What Does Fentanyl Look Like?
Fentanyl (brand names Actiq, Abstral, Duragesic, Fentora) is a synthetic opioid that belongs to the class of drugs known as narcotic (opiate) analgesics. It is a Schedule II controlled substance according to the Drug Enforcement Administration (DEA) and has a high potential for abuse.
Types Of Fentanyl
The Centers for Disease Control and Prevention (CDC) states there are two types of fentanyl, pharmaceutical fentanyl and illicitly manufactured fentanyl.
What Does Pharmaceutical Fentanyl Look Like?
In order to treat severe pain, your healthcare provider may prescribe you blue or white lozenges or tablets that contain fentanyl. These lozenges may be attached to the end of a handle.
In pharmaceutical form, fentanyl is offered as a variety of lozenges including tablets which can be taken underneath the tongue, a tablet taken between the gum and cheek, and a tablet to be swallowed.
Lozenges are contained in blister packaging. Depending on which lozenge you take, it may be necessary to consume the drug by licking it as if it were a lollipop. The tip of the medication is the color white.
Pharmaceutical fentanyl is also offered as films, also known as Onsolis. These prescription drugs must be taken out of the foil package and then placed firmly on the inside of your mouth.
What Does Illicitly Manufactured Fentanyl Look Like?
Illicitly manufactured fentanyl is available on the drug market in a number of forms. Fentanyl can be sold as:
- a powder
- liquid dropped on blotter paper
- eyes drops
- nasal sprays
- liquid added to small candies
Fentanyl in the form of counterfeit pills may be purchased on the drug market. Taking street drugs can be dangerous due to the fact they are not professionally made.
Fentanyl test strips are advised to be used before taking any drug use. These strips allow a person to determine if the street drug contains any traces of fentanyl.
Side Effects Of Fentanyl
Fentanyl can cause a number of serious side effects, ranging in severity.
Short-Term Side Effects
Some of the short-term side effects of fentanyl may include:
- feelings of euphoria
- dry mouth
- mental health issues such as anxiety or depression
- unusual thinking
- changes in vision
Long-Term Side Effects
Long-term use of fentanyl can lead to a number of serious and life-threatening health problems including psychological or physical dependence. This can lead to serious withdrawal symptoms like intense drug cravings and sleep problems.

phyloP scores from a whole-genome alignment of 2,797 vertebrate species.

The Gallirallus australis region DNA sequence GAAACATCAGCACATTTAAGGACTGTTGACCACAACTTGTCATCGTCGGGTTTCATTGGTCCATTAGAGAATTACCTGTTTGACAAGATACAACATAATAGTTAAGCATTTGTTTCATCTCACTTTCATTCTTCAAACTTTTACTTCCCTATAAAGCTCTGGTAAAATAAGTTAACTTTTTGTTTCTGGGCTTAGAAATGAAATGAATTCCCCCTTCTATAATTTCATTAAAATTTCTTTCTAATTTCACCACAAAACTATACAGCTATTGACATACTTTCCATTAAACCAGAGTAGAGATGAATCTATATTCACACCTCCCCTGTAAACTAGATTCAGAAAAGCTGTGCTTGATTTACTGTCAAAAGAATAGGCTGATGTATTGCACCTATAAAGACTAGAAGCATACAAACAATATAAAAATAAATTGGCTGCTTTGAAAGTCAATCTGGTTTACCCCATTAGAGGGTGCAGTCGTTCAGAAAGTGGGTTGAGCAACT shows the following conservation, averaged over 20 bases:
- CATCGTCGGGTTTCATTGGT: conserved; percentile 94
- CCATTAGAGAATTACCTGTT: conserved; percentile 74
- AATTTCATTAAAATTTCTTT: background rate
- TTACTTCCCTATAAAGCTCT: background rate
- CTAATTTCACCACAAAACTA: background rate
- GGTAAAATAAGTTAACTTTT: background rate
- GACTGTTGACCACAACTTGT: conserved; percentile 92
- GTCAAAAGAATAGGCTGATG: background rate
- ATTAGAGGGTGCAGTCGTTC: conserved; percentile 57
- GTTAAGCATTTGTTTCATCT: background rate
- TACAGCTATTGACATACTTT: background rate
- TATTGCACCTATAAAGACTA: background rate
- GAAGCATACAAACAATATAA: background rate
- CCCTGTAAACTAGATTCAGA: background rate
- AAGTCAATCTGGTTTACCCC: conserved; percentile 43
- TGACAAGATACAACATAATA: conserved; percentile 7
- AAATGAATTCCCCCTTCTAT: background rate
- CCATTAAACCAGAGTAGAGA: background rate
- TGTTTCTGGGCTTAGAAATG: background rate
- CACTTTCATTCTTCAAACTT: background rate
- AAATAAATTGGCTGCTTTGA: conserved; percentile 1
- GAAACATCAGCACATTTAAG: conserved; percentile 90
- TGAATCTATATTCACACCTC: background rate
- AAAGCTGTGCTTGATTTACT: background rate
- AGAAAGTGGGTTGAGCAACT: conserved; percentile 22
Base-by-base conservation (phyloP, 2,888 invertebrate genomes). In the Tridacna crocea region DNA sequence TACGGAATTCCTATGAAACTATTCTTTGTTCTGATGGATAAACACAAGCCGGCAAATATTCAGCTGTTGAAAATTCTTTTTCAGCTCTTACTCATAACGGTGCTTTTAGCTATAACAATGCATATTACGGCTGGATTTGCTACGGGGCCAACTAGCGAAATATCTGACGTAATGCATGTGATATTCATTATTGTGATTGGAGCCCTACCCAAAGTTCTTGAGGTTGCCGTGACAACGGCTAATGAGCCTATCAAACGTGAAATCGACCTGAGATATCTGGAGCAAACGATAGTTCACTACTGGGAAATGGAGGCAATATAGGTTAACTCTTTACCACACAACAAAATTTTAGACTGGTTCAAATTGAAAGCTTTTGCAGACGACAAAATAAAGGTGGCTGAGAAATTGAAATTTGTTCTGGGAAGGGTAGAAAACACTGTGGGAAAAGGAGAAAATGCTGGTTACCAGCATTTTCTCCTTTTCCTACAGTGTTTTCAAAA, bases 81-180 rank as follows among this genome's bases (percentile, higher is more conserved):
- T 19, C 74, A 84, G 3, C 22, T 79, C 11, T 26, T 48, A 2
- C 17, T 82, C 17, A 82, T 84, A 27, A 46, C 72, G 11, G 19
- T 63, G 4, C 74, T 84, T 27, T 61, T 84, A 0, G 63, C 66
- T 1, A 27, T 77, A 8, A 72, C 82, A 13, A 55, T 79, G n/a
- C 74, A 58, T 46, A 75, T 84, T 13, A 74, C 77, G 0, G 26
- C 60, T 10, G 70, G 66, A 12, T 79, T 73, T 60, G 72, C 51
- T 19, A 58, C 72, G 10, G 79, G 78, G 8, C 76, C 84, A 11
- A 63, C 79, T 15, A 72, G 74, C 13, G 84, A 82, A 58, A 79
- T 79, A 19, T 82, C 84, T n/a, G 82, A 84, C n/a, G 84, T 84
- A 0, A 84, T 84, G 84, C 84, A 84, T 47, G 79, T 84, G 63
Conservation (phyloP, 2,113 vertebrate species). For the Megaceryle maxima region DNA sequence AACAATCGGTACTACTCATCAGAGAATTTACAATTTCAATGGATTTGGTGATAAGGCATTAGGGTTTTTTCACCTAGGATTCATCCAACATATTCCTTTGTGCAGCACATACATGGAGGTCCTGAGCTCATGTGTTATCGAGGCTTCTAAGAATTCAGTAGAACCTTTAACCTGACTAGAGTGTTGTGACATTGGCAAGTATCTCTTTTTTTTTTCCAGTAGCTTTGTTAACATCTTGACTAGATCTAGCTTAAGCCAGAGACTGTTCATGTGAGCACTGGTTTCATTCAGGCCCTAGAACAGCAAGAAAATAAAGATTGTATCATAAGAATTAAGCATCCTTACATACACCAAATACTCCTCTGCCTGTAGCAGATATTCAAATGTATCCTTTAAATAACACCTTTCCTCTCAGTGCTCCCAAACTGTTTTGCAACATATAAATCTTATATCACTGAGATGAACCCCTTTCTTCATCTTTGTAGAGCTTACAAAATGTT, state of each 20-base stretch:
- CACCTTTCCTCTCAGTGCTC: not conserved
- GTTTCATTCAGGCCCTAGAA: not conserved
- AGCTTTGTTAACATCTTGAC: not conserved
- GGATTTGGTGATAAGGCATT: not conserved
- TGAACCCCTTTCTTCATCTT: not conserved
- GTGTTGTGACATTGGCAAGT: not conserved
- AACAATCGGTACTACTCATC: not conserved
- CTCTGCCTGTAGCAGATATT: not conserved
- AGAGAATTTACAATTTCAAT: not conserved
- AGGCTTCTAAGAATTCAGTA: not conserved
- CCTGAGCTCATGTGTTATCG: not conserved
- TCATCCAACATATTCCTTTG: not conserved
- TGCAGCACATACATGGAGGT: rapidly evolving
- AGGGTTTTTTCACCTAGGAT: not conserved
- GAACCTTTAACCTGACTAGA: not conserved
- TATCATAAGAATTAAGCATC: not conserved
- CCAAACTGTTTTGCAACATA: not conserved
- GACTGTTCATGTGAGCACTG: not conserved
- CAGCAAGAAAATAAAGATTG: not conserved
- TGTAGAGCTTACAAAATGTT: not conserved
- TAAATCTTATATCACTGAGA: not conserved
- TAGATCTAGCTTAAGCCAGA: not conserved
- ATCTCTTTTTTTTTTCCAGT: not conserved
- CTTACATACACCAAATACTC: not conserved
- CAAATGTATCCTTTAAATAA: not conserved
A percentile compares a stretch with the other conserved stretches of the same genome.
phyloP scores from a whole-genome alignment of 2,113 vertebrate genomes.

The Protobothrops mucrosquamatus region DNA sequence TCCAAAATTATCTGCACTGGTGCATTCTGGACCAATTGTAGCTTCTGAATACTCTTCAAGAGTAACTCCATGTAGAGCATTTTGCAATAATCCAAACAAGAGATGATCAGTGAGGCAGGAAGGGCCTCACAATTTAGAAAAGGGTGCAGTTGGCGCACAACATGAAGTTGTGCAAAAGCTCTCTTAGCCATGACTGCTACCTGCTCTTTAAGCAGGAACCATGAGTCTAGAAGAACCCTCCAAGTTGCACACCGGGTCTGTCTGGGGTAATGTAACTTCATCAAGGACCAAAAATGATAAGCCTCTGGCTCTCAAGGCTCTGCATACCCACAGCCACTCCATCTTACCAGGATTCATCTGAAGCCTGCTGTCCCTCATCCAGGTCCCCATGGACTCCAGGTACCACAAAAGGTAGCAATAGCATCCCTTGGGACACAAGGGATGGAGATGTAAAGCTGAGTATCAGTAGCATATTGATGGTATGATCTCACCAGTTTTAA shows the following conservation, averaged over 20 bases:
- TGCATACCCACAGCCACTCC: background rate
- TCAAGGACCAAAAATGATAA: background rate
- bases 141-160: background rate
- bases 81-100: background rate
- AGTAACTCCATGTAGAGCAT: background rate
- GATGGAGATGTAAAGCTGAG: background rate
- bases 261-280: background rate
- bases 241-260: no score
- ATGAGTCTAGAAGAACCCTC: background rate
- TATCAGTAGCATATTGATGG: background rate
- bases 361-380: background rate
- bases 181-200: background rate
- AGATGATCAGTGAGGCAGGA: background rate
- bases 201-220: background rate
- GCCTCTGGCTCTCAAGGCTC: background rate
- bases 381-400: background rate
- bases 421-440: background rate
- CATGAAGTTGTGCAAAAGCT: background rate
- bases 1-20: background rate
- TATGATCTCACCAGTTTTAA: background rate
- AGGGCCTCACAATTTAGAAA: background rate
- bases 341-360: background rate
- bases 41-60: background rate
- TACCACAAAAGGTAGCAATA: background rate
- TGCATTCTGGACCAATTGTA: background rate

Those who abuse the drug long-term may develop a fentanyl addiction as well. Other long-term effects consist of breathing problems and confusion.
Dangers Of Illicitly Manufactured Fentanyl
There are a number of dangers associated with taking drugs on the illicit drug market.
A number of drug interactions occur leading to life-threatening health problems including a fatal overdose. Fentanyl can be laced with other drugs when a person purchases this drug illegally. This has led to a large number of overdoses.
Serious reactions can take place when fentanyl is taken with other central nervous system (CNS) depressants.
Some of the following drugs may be laced with fentanyl without you knowing:
Specific prescription pills which may be counterfeit include alprazolam (Xanax), oxycodone (Percocet and Oxycontin or oxy in slang terms), and dextroamphetamine and amphetamine (Adderall).
Based on look alone, it can be difficult to tell if a counterfeit pill contains fentanyl. Using a fentanyl test strip is the only fool-proof measure to determine the contents of a counterfeit pill bought off the street.
Those who take large amounts of fentanyl or abuse the drug in any manner may increase their risk of a fentanyl overdose.
Some of the symptoms of an opioid overdose include:
- limp body
- loss of consciousness
- choking noises
- blue lips or fingernails
- cold or clammy skin
- respiratory depression
The CDC states that a high number of drug overdose deaths occur when fentanyl is combined with CNS depressants such as benzodiazepines. When benzodiazepines are combined with fentanyl, a person may unknowingly take a lethal dose of fentanyl.
Naloxone (brand name Narcan) can be used to help reverse the effects of an overdose. If you suspect that yourself or a loved one is suffering from a drug overdose, contact 911 immediately.
Ohio Recovery Center Editorial Team
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This page does not provide medical advice.